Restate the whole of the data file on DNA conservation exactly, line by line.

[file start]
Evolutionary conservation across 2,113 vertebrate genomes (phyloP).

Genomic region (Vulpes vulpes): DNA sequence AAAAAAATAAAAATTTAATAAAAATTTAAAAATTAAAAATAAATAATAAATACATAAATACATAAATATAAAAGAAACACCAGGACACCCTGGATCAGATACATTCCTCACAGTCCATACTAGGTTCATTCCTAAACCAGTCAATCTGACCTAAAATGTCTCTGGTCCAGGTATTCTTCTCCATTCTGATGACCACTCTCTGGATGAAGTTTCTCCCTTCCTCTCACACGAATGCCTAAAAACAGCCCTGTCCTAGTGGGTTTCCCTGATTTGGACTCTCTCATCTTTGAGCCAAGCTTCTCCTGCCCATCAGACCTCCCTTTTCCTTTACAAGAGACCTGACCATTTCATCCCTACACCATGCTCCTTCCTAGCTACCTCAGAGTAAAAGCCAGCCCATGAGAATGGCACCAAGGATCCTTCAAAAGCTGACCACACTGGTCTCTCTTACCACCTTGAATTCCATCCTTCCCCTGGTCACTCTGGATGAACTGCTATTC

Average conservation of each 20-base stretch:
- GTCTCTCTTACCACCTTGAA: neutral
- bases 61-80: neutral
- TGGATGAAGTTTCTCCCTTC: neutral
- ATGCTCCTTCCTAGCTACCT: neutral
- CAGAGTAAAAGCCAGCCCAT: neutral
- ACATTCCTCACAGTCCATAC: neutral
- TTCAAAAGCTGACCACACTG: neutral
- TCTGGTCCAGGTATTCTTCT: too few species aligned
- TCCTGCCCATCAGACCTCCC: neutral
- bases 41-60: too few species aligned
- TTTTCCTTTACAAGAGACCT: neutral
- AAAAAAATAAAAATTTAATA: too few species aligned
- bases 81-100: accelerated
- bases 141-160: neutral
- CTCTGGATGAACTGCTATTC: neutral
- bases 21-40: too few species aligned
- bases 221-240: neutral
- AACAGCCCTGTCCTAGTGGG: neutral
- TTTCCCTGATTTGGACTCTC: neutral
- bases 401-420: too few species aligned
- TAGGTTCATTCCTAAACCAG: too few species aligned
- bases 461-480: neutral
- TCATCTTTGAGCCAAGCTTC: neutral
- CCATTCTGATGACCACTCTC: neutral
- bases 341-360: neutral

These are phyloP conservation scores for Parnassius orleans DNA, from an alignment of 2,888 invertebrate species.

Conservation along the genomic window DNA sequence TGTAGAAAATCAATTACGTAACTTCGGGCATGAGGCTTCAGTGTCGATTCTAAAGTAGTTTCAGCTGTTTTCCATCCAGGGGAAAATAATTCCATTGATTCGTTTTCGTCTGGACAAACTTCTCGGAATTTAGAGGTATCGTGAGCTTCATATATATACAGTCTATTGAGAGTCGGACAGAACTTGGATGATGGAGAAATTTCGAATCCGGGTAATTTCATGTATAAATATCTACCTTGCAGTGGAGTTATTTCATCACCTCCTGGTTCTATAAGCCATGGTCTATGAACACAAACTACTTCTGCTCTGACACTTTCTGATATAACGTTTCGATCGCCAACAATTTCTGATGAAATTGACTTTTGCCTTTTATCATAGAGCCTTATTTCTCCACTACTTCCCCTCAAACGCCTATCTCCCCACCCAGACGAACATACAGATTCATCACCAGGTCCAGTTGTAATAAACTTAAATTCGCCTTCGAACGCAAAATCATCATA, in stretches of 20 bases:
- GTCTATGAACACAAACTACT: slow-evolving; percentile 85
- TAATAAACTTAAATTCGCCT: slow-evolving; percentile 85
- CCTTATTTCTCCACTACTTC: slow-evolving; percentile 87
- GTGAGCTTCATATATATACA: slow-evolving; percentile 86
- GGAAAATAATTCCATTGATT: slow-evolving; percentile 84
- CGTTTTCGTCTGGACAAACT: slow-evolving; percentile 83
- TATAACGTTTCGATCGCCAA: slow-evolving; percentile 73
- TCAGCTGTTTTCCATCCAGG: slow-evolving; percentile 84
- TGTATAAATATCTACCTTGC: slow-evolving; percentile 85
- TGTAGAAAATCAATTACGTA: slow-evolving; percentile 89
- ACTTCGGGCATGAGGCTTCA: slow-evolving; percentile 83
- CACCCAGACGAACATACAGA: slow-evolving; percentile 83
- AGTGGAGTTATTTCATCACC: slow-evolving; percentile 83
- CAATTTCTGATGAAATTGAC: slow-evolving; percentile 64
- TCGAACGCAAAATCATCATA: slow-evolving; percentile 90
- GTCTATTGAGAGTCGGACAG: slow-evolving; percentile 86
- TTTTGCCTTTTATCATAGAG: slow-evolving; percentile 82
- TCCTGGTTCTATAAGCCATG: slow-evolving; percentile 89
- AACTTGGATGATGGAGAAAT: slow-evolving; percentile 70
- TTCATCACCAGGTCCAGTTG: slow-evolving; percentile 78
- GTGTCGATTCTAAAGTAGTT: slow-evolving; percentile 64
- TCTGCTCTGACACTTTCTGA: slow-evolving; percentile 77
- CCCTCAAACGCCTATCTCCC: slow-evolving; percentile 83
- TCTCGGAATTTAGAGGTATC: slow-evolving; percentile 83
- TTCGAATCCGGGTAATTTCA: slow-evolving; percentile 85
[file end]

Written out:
Evolutionary conservation across 2,113 vertebrate genomes (phyloP).

Genomic region (Vulpes vulpes): DNA sequence AAAAAAATAAAAATTTAATAAAAATTTAAAAATTAAAAATAAATAATAAATACATAAATACATAAATATAAAAGAAACACCAGGACACCCTGGATCAGATACATTCCTCACAGTCCATACTAGGTTCATTCCTAAACCAGTCAATCTGACCTAAAATGTCTCTGGTCCAGGTATTCTTCTCCATTCTGATGACCACTCTCTGGATGAAGTTTCTCCCTTCCTCTCACACGAATGCCTAAAAACAGCCCTGTCCTAGTGGGTTTCCCTGATTTGGACTCTCTCATCTTTGAGCCAAGCTTCTCCTGCCCATCAGACCTCCCTTTTCCTTTACAAGAGACCTGACCATTTCATCCCTACACCATGCTCCTTCCTAGCTACCTCAGAGTAAAAGCCAGCCCATGAGAATGGCACCAAGGATCCTTCAAAAGCTGACCACACTGGTCTCTCTTACCACCTTGAATTCCATCCTTCCCCTGGTCACTCTGGATGAACTGCTATTC

Average conservation of each 20-base stretch:
- GTCTCTCTTACCACCTTGAA: neutral
- bases 61-80: neutral
- TGGATGAAGTTTCTCCCTTC: neutral
- ATGCTCCTTCCTAGCTACCT: neutral
- CAGAGTAAAAGCCAGCCCAT: neutral
- ACATTCCTCACAGTCCATAC: neutral
- TTCAAAAGCTGACCACACTG: neutral
- TCTGGTCCAGGTATTCTTCT: too few species aligned
- TCCTGCCCATCAGACCTCCC: neutral
- bases 41-60: too few species aligned
- TTTTCCTTTACAAGAGACCT: neutral
- AAAAAAATAAAAATTTAATA: too few species aligned
- bases 81-100: accelerated
- bases 141-160: neutral
- CTCTGGATGAACTGCTATTC: neutral
- bases 21-40: too few species aligned
- bases 221-240: neutral
- AACAGCCCTGTCCTAGTGGG: neutral
- TTTCCCTGATTTGGACTCTC: neutral
- bases 401-420: too few species aligned
- TAGGTTCATTCCTAAACCAG: too few species aligned
- bases 461-480: neutral
- TCATCTTTGAGCCAAGCTTC: neutral
- CCATTCTGATGACCACTCTC: neutral
- bases 341-360: neutral

These are phyloP conservation scores for Parnassius orleans DNA, from an alignment of 2,888 invertebrate species.

Conservation along the genomic window DNA sequence TGTAGAAAATCAATTACGTAACTTCGGGCATGAGGCTTCAGTGTCGATTCTAAAGTAGTTTCAGCTGTTTTCCATCCAGGGGAAAATAATTCCATTGATTCGTTTTCGTCTGGACAAACTTCTCGGAATTTAGAGGTATCGTGAGCTTCATATATATACAGTCTATTGAGAGTCGGACAGAACTTGGATGATGGAGAAATTTCGAATCCGGGTAATTTCATGTATAAATATCTACCTTGCAGTGGAGTTATTTCATCACCTCCTGGTTCTATAAGCCATGGTCTATGAACACAAACTACTTCTGCTCTGACACTTTCTGATATAACGTTTCGATCGCCAACAATTTCTGATGAAATTGACTTTTGCCTTTTATCATAGAGCCTTATTTCTCCACTACTTCCCCTCAAACGCCTATCTCCCCACCCAGACGAACATACAGATTCATCACCAGGTCCAGTTGTAATAAACTTAAATTCGCCTTCGAACGCAAAATCATCATA, in stretches of 20 bases:
- GTCTATGAACACAAACTACT: slow-evolving; percentile 85
- TAATAAACTTAAATTCGCCT: slow-evolving; percentile 85
- CCTTATTTCTCCACTACTTC: slow-evolving; percentile 87
- GTGAGCTTCATATATATACA: slow-evolving; percentile 86
- GGAAAATAATTCCATTGATT: slow-evolving; percentile 84
- CGTTTTCGTCTGGACAAACT: slow-evolving; percentile 83
- TATAACGTTTCGATCGCCAA: slow-evolving; percentile 73
- TCAGCTGTTTTCCATCCAGG: slow-evolving; percentile 84
- TGTATAAATATCTACCTTGC: slow-evolving; percentile 85
- TGTAGAAAATCAATTACGTA: slow-evolving; percentile 89
- ACTTCGGGCATGAGGCTTCA: slow-evolving; percentile 83
- CACCCAGACGAACATACAGA: slow-evolving; percentile 83
- AGTGGAGTTATTTCATCACC: slow-evolving; percentile 83
- CAATTTCTGATGAAATTGAC: slow-evolving; percentile 64
- TCGAACGCAAAATCATCATA: slow-evolving; percentile 90
- GTCTATTGAGAGTCGGACAG: slow-evolving; percentile 86
- TTTTGCCTTTTATCATAGAG: slow-evolving; percentile 82
- TCCTGGTTCTATAAGCCATG: slow-evolving; percentile 89
- AACTTGGATGATGGAGAAAT: slow-evolving; percentile 70
- TTCATCACCAGGTCCAGTTG: slow-evolving; percentile 78
- GTGTCGATTCTAAAGTAGTT: slow-evolving; percentile 64
- TCTGCTCTGACACTTTCTGA: slow-evolving; percentile 77
- CCCTCAAACGCCTATCTCCC: slow-evolving; percentile 83
- TCTCGGAATTTAGAGGTATC: slow-evolving; percentile 83
- TTCGAATCCGGGTAATTTCA: slow-evolving; percentile 85